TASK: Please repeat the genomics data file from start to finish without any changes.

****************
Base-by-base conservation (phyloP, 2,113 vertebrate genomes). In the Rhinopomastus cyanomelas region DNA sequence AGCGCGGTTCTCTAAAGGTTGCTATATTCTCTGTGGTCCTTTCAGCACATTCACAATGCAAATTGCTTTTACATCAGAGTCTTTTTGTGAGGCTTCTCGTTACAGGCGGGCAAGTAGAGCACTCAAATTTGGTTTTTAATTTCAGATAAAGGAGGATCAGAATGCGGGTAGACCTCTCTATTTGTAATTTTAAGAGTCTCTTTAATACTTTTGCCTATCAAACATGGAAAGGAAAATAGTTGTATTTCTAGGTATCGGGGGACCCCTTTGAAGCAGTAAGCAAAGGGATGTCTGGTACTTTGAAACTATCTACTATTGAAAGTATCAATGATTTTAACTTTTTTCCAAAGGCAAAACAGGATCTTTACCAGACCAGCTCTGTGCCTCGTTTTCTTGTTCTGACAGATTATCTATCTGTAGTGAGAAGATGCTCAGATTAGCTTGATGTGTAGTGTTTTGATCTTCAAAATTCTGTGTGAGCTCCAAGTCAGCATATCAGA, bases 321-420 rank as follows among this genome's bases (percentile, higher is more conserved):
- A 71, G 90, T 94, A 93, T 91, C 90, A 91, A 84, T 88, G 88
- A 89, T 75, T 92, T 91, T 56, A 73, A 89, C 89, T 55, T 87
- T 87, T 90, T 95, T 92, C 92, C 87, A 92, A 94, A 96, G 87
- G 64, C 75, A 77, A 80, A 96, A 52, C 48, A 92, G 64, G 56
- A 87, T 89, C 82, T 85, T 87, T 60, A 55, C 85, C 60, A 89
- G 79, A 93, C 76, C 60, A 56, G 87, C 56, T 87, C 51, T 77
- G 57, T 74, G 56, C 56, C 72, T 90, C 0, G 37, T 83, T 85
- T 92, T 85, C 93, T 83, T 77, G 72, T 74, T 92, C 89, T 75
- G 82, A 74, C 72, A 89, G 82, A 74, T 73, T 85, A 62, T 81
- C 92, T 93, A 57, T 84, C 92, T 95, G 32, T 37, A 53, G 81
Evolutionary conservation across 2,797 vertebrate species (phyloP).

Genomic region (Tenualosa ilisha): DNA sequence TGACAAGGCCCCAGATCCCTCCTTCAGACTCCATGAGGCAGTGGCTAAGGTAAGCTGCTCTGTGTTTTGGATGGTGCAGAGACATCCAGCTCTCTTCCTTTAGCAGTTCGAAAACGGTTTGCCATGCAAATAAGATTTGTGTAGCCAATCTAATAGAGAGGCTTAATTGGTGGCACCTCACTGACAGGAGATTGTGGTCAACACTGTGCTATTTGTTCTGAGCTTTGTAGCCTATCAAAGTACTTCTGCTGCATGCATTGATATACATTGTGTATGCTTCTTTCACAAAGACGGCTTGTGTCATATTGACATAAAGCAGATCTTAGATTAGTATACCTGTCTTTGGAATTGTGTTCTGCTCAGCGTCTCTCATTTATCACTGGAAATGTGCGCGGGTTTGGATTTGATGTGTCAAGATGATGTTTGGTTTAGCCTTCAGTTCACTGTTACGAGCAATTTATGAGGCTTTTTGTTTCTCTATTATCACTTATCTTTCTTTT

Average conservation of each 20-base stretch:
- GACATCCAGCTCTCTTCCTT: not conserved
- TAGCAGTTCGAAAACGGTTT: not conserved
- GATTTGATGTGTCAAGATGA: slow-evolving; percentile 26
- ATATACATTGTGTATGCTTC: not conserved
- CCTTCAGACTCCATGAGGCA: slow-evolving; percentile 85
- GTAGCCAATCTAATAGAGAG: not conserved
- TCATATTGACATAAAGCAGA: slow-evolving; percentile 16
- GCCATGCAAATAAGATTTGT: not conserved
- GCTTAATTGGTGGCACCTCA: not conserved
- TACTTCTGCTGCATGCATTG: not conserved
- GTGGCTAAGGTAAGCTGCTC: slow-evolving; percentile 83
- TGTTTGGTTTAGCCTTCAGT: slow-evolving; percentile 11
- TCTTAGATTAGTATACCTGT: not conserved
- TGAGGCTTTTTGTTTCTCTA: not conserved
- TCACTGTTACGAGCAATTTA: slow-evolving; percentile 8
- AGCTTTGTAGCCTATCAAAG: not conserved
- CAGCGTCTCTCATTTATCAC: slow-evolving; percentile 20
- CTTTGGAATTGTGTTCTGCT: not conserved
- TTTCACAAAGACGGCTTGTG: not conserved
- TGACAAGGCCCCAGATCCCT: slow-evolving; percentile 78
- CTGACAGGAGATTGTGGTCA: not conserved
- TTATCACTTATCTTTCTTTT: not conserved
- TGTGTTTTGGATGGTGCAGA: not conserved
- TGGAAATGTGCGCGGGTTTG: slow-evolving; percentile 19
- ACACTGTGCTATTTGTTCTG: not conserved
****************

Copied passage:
Base-by-base conservation (phyloP, 2,113 vertebrate genomes). In the Rhinopomastus cyanomelas region DNA sequence AGCGCGGTTCTCTAAAGGTTGCTATATTCTCTGTGGTCCTTTCAGCACATTCACAATGCAAATTGCTTTTACATCAGAGTCTTTTTGTGAGGCTTCTCGTTACAGGCGGGCAAGTAGAGCACTCAAATTTGGTTTTTAATTTCAGATAAAGGAGGATCAGAATGCGGGTAGACCTCTCTATTTGTAATTTTAAGAGTCTCTTTAATACTTTTGCCTATCAAACATGGAAAGGAAAATAGTTGTATTTCTAGGTATCGGGGGACCCCTTTGAAGCAGTAAGCAAAGGGATGTCTGGTACTTTGAAACTATCTACTATTGAAAGTATCAATGATTTTAACTTTTTTCCAAAGGCAAAACAGGATCTTTACCAGACCAGCTCTGTGCCTCGTTTTCTTGTTCTGACAGATTATCTATCTGTAGTGAGAAGATGCTCAGATTAGCTTGATGTGTAGTGTTTTGATCTTCAAAATTCTGTGTGAGCTCCAAGTCAGCATATCAGA, bases 321-420 rank as follows among this genome's bases (percentile, higher is more conserved):
- A 71, G 90, T 94, A 93, T 91, C 90, A 91, A 84, T 88, G 88
- A 89, T 75, T 92, T 91, T 56, A 73, A 89, C 89, T 55, T 87
- T 87, T 90, T 95, T 92, C 92, C 87, A 92, A 94, A 96, G 87
- G 64, C 75, A 77, A 80, A 96, A 52, C 48, A 92, G 64, G 56
- A 87, T 89, C 82, T 85, T 87, T 60, A 55, C 85, C 60, A 89
- G 79, A 93, C 76, C 60, A 56, G 87, C 56, T 87, C 51, T 77
- G 57, T 74, G 56, C 56, C 72, T 90, C 0, G 37, T 83, T 85
- T 92, T 85, C 93, T 83, T 77, G 72, T 74, T 92, C 89, T 75
- G 82, A 74, C 72, A 89, G 82, A 74, T 73, T 85, A 62, T 81
- C 92, T 93, A 57, T 84, C 92, T 95, G 32, T 37, A 53, G 81
Evolutionary conservation across 2,797 vertebrate species (phyloP).

Genomic region (Tenualosa ilisha): DNA sequence TGACAAGGCCCCAGATCCCTCCTTCAGACTCCATGAGGCAGTGGCTAAGGTAAGCTGCTCTGTGTTTTGGATGGTGCAGAGACATCCAGCTCTCTTCCTTTAGCAGTTCGAAAACGGTTTGCCATGCAAATAAGATTTGTGTAGCCAATCTAATAGAGAGGCTTAATTGGTGGCACCTCACTGACAGGAGATTGTGGTCAACACTGTGCTATTTGTTCTGAGCTTTGTAGCCTATCAAAGTACTTCTGCTGCATGCATTGATATACATTGTGTATGCTTCTTTCACAAAGACGGCTTGTGTCATATTGACATAAAGCAGATCTTAGATTAGTATACCTGTCTTTGGAATTGTGTTCTGCTCAGCGTCTCTCATTTATCACTGGAAATGTGCGCGGGTTTGGATTTGATGTGTCAAGATGATGTTTGGTTTAGCCTTCAGTTCACTGTTACGAGCAATTTATGAGGCTTTTTGTTTCTCTATTATCACTTATCTTTCTTTT

Average conservation of each 20-base stretch:
- GACATCCAGCTCTCTTCCTT: not conserved
- TAGCAGTTCGAAAACGGTTT: not conserved
- GATTTGATGTGTCAAGATGA: slow-evolving; percentile 26
- ATATACATTGTGTATGCTTC: not conserved
- CCTTCAGACTCCATGAGGCA: slow-evolving; percentile 85
- GTAGCCAATCTAATAGAGAG: not conserved
- TCATATTGACATAAAGCAGA: slow-evolving; percentile 16
- GCCATGCAAATAAGATTTGT: not conserved
- GCTTAATTGGTGGCACCTCA: not conserved
- TACTTCTGCTGCATGCATTG: not conserved
- GTGGCTAAGGTAAGCTGCTC: slow-evolving; percentile 83
- TGTTTGGTTTAGCCTTCAGT: slow-evolving; percentile 11
- TCTTAGATTAGTATACCTGT: not conserved
- TGAGGCTTTTTGTTTCTCTA: not conserved
- TCACTGTTACGAGCAATTTA: slow-evolving; percentile 8
- AGCTTTGTAGCCTATCAAAG: not conserved
- CAGCGTCTCTCATTTATCAC: slow-evolving; percentile 20
- CTTTGGAATTGTGTTCTGCT: not conserved
- TTTCACAAAGACGGCTTGTG: not conserved
- TGACAAGGCCCCAGATCCCT: slow-evolving; percentile 78
- CTGACAGGAGATTGTGGTCA: not conserved
- TTATCACTTATCTTTCTTTT: not conserved
- TGTGTTTTGGATGGTGCAGA: not conserved
- TGGAAATGTGCGCGGGTTTG: slow-evolving; percentile 19
- ACACTGTGCTATTTGTTCTG: not conserved